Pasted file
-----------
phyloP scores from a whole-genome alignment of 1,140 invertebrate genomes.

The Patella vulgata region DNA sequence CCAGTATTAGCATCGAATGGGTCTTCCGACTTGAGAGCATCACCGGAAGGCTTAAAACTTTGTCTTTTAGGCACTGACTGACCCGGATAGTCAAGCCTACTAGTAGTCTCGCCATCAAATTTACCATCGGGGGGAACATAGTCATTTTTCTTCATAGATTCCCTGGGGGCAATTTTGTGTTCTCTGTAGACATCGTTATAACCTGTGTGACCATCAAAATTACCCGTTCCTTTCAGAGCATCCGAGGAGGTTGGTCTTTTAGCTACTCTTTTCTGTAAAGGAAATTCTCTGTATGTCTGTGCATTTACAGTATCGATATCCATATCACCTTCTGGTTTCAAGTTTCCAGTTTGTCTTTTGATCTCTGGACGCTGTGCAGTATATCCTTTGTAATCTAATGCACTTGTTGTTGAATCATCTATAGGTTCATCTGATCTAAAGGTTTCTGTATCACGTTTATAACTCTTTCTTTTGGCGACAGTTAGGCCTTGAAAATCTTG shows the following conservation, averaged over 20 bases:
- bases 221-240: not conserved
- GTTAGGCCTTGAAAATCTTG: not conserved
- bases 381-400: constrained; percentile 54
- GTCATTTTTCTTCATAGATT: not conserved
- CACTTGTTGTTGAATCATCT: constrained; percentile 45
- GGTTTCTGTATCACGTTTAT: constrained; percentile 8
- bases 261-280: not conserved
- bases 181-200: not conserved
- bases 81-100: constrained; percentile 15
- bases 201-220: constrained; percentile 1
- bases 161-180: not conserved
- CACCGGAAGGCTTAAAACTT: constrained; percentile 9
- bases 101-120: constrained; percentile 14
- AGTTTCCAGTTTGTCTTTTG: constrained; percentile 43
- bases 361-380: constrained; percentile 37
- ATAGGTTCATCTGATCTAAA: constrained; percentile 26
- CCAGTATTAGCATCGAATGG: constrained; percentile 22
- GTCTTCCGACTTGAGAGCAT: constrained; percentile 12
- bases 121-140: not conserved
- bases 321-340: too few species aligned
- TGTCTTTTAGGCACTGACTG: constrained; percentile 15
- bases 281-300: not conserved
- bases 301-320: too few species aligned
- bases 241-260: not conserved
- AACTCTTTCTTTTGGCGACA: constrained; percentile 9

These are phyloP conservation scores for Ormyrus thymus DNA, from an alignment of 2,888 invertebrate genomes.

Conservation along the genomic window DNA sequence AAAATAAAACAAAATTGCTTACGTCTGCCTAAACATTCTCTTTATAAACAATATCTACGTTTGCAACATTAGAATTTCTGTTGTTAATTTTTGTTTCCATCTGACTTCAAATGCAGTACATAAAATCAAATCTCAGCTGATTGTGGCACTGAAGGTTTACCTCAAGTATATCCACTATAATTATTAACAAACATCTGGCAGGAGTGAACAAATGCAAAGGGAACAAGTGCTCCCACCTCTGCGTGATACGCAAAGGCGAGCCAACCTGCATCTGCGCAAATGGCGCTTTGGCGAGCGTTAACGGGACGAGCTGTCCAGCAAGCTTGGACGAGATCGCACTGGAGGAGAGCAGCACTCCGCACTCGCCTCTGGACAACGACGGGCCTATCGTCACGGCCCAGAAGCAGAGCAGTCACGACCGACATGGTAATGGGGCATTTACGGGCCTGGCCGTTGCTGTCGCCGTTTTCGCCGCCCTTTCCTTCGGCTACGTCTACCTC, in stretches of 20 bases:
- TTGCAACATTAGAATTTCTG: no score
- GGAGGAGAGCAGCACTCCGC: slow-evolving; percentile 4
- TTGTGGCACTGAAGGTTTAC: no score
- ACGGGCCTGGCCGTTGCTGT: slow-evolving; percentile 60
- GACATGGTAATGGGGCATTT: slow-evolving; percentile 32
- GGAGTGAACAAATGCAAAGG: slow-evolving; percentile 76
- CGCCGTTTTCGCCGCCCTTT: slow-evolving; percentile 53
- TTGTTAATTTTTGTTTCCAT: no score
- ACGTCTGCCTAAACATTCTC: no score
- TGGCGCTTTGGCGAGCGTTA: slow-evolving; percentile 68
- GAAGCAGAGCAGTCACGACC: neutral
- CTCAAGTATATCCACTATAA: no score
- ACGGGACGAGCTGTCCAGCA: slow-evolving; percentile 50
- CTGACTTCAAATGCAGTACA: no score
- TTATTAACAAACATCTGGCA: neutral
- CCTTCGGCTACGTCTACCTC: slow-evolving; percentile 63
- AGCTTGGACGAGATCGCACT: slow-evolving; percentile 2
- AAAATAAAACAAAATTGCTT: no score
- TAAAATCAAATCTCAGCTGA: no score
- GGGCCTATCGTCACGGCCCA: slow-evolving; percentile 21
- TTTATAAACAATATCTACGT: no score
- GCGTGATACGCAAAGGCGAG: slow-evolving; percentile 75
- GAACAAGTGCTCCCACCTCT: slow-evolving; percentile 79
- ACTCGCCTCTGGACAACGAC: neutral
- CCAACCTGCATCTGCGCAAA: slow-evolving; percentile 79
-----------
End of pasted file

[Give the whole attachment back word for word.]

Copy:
phyloP scores from a whole-genome alignment of 1,140 invertebrate genomes.

The Patella vulgata region DNA sequence CCAGTATTAGCATCGAATGGGTCTTCCGACTTGAGAGCATCACCGGAAGGCTTAAAACTTTGTCTTTTAGGCACTGACTGACCCGGATAGTCAAGCCTACTAGTAGTCTCGCCATCAAATTTACCATCGGGGGGAACATAGTCATTTTTCTTCATAGATTCCCTGGGGGCAATTTTGTGTTCTCTGTAGACATCGTTATAACCTGTGTGACCATCAAAATTACCCGTTCCTTTCAGAGCATCCGAGGAGGTTGGTCTTTTAGCTACTCTTTTCTGTAAAGGAAATTCTCTGTATGTCTGTGCATTTACAGTATCGATATCCATATCACCTTCTGGTTTCAAGTTTCCAGTTTGTCTTTTGATCTCTGGACGCTGTGCAGTATATCCTTTGTAATCTAATGCACTTGTTGTTGAATCATCTATAGGTTCATCTGATCTAAAGGTTTCTGTATCACGTTTATAACTCTTTCTTTTGGCGACAGTTAGGCCTTGAAAATCTTG shows the following conservation, averaged over 20 bases:
- bases 221-240: not conserved
- GTTAGGCCTTGAAAATCTTG: not conserved
- bases 381-400: constrained; percentile 54
- GTCATTTTTCTTCATAGATT: not conserved
- CACTTGTTGTTGAATCATCT: constrained; percentile 45
- GGTTTCTGTATCACGTTTAT: constrained; percentile 8
- bases 261-280: not conserved
- bases 181-200: not conserved
- bases 81-100: constrained; percentile 15
- bases 201-220: constrained; percentile 1
- bases 161-180: not conserved
- CACCGGAAGGCTTAAAACTT: constrained; percentile 9
- bases 101-120: constrained; percentile 14
- AGTTTCCAGTTTGTCTTTTG: constrained; percentile 43
- bases 361-380: constrained; percentile 37
- ATAGGTTCATCTGATCTAAA: constrained; percentile 26
- CCAGTATTAGCATCGAATGG: constrained; percentile 22
- GTCTTCCGACTTGAGAGCAT: constrained; percentile 12
- bases 121-140: not conserved
- bases 321-340: too few species aligned
- TGTCTTTTAGGCACTGACTG: constrained; percentile 15
- bases 281-300: not conserved
- bases 301-320: too few species aligned
- bases 241-260: not conserved
- AACTCTTTCTTTTGGCGACA: constrained; percentile 9

These are phyloP conservation scores for Ormyrus thymus DNA, from an alignment of 2,888 invertebrate genomes.

Conservation along the genomic window DNA sequence AAAATAAAACAAAATTGCTTACGTCTGCCTAAACATTCTCTTTATAAACAATATCTACGTTTGCAACATTAGAATTTCTGTTGTTAATTTTTGTTTCCATCTGACTTCAAATGCAGTACATAAAATCAAATCTCAGCTGATTGTGGCACTGAAGGTTTACCTCAAGTATATCCACTATAATTATTAACAAACATCTGGCAGGAGTGAACAAATGCAAAGGGAACAAGTGCTCCCACCTCTGCGTGATACGCAAAGGCGAGCCAACCTGCATCTGCGCAAATGGCGCTTTGGCGAGCGTTAACGGGACGAGCTGTCCAGCAAGCTTGGACGAGATCGCACTGGAGGAGAGCAGCACTCCGCACTCGCCTCTGGACAACGACGGGCCTATCGTCACGGCCCAGAAGCAGAGCAGTCACGACCGACATGGTAATGGGGCATTTACGGGCCTGGCCGTTGCTGTCGCCGTTTTCGCCGCCCTTTCCTTCGGCTACGTCTACCTC, in stretches of 20 bases:
- TTGCAACATTAGAATTTCTG: no score
- GGAGGAGAGCAGCACTCCGC: slow-evolving; percentile 4
- TTGTGGCACTGAAGGTTTAC: no score
- ACGGGCCTGGCCGTTGCTGT: slow-evolving; percentile 60
- GACATGGTAATGGGGCATTT: slow-evolving; percentile 32
- GGAGTGAACAAATGCAAAGG: slow-evolving; percentile 76
- CGCCGTTTTCGCCGCCCTTT: slow-evolving; percentile 53
- TTGTTAATTTTTGTTTCCAT: no score
- ACGTCTGCCTAAACATTCTC: no score
- TGGCGCTTTGGCGAGCGTTA: slow-evolving; percentile 68
- GAAGCAGAGCAGTCACGACC: neutral
- CTCAAGTATATCCACTATAA: no score
- ACGGGACGAGCTGTCCAGCA: slow-evolving; percentile 50
- CTGACTTCAAATGCAGTACA: no score
- TTATTAACAAACATCTGGCA: neutral
- CCTTCGGCTACGTCTACCTC: slow-evolving; percentile 63
- AGCTTGGACGAGATCGCACT: slow-evolving; percentile 2
- AAAATAAAACAAAATTGCTT: no score
- TAAAATCAAATCTCAGCTGA: no score
- GGGCCTATCGTCACGGCCCA: slow-evolving; percentile 21
- TTTATAAACAATATCTACGT: no score
- GCGTGATACGCAAAGGCGAG: slow-evolving; percentile 75
- GAACAAGTGCTCCCACCTCT: slow-evolving; percentile 79
- ACTCGCCTCTGGACAACGAC: neutral
- CCAACCTGCATCTGCGCAAA: slow-evolving; percentile 79